The effect of an agreement made by an individual acting under a power of attorney is generally the same as if it were made by the principal directly. 1 Restatement, Agency 2d, sec. 20 (1958). Thus, a contract made on behalf of a principal having limited capacity is subject to attack on the ground of lack of capacity. Casey v. Kastel, 237 N.Y. 305, 142 N.E. 671 (1924); Bankers Trust Co. of Albany, N.A. v. Martin, 51 App. Div.2d 411, 381 N.Y.S.2d 1001 (3d Dept. 1976). Mental illness is one form of limited capacity (1 Restatement, Contracts 2d, sec. 18 (Tent. Drafts Nos. 1-7, 1973); Ortelere v. Teachers' Retirement Board of New York, 25 N.Y.2d 196, 303 N.Y.S.2d 362 (1969)), and a comatose individual is treated as lacking mental capacity (In re Berry's Estate, 69 Misc.2d 397, 329 N.Y.S.2d 915 (Queens County Surr. Ct. 1972); Estate of Dierks v. Commissioner, 40 T.C. 539 (1963)).
The general rule, and the rule long-established in New York, is that transactions of a mental incompetent are voidable, and not void. 2 S. Williston, Law of Contracts, sec. 251 (3d ed. 1959) (hereinafter cited as Williston). Thus, a contract entered into by one lacking capacity can be ratified or disaffirmed by the incompetent party upon his regaining competency, Blinn v. Schwarz, 177 N.Y. 252, 69 N.E. 542 (1904), or by a duly appointed committee, Finch v. Goldstein, 245 N.Y. 300, 157 N.E. 146 (1927), or by the incompetent's estate after the death of the incompetent, Ortelere v. Teachers' Retirement Board of New York, supra; Williston, supra at sec. 253. Cf. Estate of Dreyer v. Commissioner, 68 T.C. 275 (1977). The right of disaffirmance does not extend to the other party to the contract. See Atwell v. Jenkins, 163 Mass. 362, 40 N.E. 178, 179-180 (1895). See also Moore v. New York Life Ins. Co., 266 N.C. 440, 146 S.E.2d 492 (1966).
Admittedly, some of the cases contain statements which can be construed as indicating that such transactions are void, rather than voidable. See, e.g., Dann v. Sands, 38 App. Div.2d 661, 327 N.Y.S.2d 222, 226 (3d Dept. 1971); In re Berry's Estate, 329 N.Y.S.2d at 917; Application of Lanham, 1 Misc.2d 264, 144 N.Y.S.2d 401, 404 (Kings County Sup. Ct. 1955). However, both Dann v. Sands, supra, and In re Berry's Estate, supra, involved actions by estates to avoid transfers made by or on behalf of individuals who made transfers while incompetent, which incompetency lasted until death. The same situation obtained in Estate of Dierks v. Commissioner, supra. We read these cases as treating an agreement as void once the transfer is avoided, without deciding the proper characterization of the transfer prior to avoidance. Nor do we view Application of Lanham, supra, as helpful to respondent. Because of the unique circumstances of that case, which involved a medical examination of an incompetent, the after-the-fact power to disaffirm was considered insufficient to protect the rights of the incompetent.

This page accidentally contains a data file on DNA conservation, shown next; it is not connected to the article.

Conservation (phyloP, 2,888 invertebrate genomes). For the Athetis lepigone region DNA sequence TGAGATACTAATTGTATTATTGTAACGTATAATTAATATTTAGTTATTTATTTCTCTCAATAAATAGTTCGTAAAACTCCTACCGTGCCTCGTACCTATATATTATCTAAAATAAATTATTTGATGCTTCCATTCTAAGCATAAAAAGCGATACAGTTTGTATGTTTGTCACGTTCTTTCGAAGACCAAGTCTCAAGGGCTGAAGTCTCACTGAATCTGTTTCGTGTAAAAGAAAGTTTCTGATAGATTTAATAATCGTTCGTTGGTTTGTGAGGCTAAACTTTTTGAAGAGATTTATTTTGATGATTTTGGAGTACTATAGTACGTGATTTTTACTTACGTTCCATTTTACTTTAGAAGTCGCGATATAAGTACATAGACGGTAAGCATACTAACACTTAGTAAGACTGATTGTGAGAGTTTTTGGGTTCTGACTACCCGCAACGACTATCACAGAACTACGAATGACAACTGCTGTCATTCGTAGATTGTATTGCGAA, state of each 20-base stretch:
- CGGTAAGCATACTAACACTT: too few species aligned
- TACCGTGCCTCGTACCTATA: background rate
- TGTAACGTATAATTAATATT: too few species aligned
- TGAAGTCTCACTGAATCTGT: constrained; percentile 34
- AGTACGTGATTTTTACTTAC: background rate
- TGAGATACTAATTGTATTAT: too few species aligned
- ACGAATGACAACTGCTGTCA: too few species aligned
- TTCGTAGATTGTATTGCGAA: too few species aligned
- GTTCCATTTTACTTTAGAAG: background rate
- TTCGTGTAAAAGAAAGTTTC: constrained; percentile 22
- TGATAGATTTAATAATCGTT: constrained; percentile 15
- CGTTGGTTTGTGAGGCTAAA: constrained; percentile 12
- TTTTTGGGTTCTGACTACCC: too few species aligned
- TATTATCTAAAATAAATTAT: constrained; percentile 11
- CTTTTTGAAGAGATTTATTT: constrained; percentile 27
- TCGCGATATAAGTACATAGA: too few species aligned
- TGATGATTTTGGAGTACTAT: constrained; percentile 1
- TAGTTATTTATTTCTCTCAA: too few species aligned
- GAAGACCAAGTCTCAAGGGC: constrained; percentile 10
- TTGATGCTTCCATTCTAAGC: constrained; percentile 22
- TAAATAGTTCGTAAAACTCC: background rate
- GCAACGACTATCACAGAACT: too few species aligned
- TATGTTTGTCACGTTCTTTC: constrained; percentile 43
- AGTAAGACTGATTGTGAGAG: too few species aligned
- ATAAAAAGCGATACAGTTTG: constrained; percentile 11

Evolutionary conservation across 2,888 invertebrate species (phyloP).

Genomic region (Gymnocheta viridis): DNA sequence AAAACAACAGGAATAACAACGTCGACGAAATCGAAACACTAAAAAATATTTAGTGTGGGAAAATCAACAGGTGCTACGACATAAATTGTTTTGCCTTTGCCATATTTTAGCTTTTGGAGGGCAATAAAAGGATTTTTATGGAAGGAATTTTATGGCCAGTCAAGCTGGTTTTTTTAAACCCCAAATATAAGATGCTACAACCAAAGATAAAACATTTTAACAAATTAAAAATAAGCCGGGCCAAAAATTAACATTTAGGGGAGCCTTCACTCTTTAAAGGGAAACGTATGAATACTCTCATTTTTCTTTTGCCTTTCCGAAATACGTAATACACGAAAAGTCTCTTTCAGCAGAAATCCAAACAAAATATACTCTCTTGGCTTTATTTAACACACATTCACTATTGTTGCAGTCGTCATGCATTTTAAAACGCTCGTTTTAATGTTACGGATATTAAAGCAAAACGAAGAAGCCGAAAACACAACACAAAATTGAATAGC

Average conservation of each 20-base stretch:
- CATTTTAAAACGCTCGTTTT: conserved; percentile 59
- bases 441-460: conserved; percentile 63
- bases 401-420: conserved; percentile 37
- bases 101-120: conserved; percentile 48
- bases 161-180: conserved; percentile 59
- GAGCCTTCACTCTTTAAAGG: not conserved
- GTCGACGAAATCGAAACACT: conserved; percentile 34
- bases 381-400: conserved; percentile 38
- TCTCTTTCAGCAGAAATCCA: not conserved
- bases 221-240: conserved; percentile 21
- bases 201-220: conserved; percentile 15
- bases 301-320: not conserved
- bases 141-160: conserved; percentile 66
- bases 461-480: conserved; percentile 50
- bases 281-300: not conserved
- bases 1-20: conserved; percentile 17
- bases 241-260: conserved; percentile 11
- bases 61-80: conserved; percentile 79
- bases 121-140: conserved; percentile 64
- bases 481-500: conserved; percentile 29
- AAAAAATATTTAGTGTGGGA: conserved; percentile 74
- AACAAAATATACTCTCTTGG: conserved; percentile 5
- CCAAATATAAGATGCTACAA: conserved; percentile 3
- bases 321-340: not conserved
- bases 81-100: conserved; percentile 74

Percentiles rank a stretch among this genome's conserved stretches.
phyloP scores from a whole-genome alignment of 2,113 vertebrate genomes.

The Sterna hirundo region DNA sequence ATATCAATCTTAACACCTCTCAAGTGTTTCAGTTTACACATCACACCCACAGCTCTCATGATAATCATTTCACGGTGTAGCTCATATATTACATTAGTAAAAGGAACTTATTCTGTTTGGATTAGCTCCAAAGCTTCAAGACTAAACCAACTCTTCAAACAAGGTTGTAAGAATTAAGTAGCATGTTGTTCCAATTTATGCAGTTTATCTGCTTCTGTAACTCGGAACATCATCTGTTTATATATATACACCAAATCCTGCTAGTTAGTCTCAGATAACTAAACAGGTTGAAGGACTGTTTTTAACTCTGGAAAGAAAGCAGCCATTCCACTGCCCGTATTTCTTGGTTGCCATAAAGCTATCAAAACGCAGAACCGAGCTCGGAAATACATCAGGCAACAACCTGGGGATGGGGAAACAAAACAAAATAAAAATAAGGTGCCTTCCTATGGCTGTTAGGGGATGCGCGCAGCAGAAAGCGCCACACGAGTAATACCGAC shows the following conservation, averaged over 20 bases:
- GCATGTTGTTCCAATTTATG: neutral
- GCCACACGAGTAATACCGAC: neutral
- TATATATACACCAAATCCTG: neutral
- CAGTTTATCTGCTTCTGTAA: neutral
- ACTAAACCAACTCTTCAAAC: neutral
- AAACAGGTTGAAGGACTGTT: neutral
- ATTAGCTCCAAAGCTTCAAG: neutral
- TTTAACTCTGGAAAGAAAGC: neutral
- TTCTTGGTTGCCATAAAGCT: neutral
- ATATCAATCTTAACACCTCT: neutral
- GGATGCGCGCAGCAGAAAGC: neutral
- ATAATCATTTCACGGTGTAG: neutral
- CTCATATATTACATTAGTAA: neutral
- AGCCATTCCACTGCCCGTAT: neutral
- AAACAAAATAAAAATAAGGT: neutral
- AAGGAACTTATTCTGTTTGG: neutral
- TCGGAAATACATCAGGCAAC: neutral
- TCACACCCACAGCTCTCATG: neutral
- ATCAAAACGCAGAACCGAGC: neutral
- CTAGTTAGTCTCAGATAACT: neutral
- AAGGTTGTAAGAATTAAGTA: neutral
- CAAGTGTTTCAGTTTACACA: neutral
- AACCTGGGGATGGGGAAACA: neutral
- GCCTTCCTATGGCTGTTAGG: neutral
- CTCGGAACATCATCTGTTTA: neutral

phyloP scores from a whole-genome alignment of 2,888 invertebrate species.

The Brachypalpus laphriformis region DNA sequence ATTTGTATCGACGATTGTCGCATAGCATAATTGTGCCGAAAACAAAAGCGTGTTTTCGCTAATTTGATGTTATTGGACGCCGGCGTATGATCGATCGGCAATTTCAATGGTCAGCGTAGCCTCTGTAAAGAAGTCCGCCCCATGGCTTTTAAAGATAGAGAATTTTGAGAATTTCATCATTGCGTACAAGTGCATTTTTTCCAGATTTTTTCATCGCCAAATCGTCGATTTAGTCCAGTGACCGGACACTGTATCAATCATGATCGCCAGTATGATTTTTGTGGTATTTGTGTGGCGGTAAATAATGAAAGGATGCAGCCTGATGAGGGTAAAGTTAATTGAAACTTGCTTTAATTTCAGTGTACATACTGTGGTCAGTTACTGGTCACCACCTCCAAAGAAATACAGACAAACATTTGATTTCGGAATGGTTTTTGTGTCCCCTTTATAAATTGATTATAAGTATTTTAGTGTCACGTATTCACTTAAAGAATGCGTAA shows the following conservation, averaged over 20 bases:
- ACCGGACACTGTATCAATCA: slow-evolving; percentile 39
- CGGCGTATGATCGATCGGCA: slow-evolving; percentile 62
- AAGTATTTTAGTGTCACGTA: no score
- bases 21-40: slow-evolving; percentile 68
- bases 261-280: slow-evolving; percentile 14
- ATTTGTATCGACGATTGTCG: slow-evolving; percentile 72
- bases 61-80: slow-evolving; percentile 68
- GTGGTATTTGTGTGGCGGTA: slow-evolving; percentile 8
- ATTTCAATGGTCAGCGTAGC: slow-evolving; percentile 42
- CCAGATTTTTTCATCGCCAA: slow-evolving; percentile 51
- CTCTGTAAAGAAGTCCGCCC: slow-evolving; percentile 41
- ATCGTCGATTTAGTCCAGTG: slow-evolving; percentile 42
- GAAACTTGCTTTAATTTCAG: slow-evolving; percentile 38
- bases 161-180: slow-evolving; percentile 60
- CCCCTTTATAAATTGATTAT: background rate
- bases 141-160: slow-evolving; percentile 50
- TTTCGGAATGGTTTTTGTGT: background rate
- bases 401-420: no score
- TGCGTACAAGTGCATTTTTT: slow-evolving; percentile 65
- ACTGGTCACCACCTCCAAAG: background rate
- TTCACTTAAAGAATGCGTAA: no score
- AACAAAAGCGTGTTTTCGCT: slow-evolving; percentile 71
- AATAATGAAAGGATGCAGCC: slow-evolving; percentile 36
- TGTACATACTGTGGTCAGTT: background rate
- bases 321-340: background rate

A voidable contract is an enforceable agreement subject to the right of disaffirmance. S. Williston, supra at sec. 231; 1 Restatement, Contracts 2d, supra at sec. 13. If it is disaffirmed, all parties will be treated as if no agreement had ever been made. See Estate of Dierks v. Commissioner, supra. If the contract is ratified, or there is no timely disaffirmance, the original agreement remains in effect. Williston, supra at sec. 253; 1 Restatement, Agency 2d, supra at sec. 82, comment c.
We conclude that the purchase of the Treasury bonds made while decedent was comatose was voidable. Decedent never regained consciousness, and the executor never attempted to avoid the purchase. In fact, he attempted to use the bonds to pay the taxes involved herein. This is sufficient to constitute ratification. See Bankers Trust Co. of Albany, N.A. v. Martin, supra; In re Kroll's Estate, 8 Misc.2d 133, 169 N.Y.S.2d 495 (Niagra County Surr. Ct. 1957). The ratification operates to make decedent the owner of the bonds at the time of her death.
The result we reach is in accord with our recent decisions in Estate of Rolin v. Commissioner, 68 T.C. 919 (1977) on appeal (2d Cir., Mar. 17, 1978), Estate of Dreyer v. Commissioner, supra, and Estate of Hoenig v. Commissioner, supra. In each of these cases, the decedent was given an interest by will in the estate of his or her spouse. After the deaths of the decedents, their executors purported to renounce their interests in the estates. In each case, we applied New York law and held that the disclaimer related back to the time of the devise.
We are not unmindful that rights of ratification, disaffirmance, and/or renunciation are subject to the qualification that rights of third persons should not be prejudiced thereby. But we can perceive no person who will be prejudiced by valuing the bonds involved herein at par for estate tax purposes and having them redeemed by the Bureau of Public Debt at the same value. See n. 1 supra. See also n. 5 supra. Anyone claiming through decedent or her estate will be bound by our decision herein and this should afford the Government full protection against duplicate claims. See Bankers Trust Co. of Albany, N.A. v. Martin, supra. See also Moore v. New York Life Ins. Co., supra; Bullard v. Moor, 158 Mass 418, 33 N.E. 928, 929 (1893). We also note that, as to $96,000 of bonds, the petitioner has never clearly indicated whether such bonds, or any part thereof, were to be used to pay estate taxes. Presumably such use turns upon the outcome of this proceeding. Cf. Estate of Simmie v. Commissioner, 69 T.C. 890 (1978). Any problem which might inhere in this situation can be taken care of in the Rule 155 computation by appropriate action on the part of petitioner herein.
Decision will be entered under Rule 155.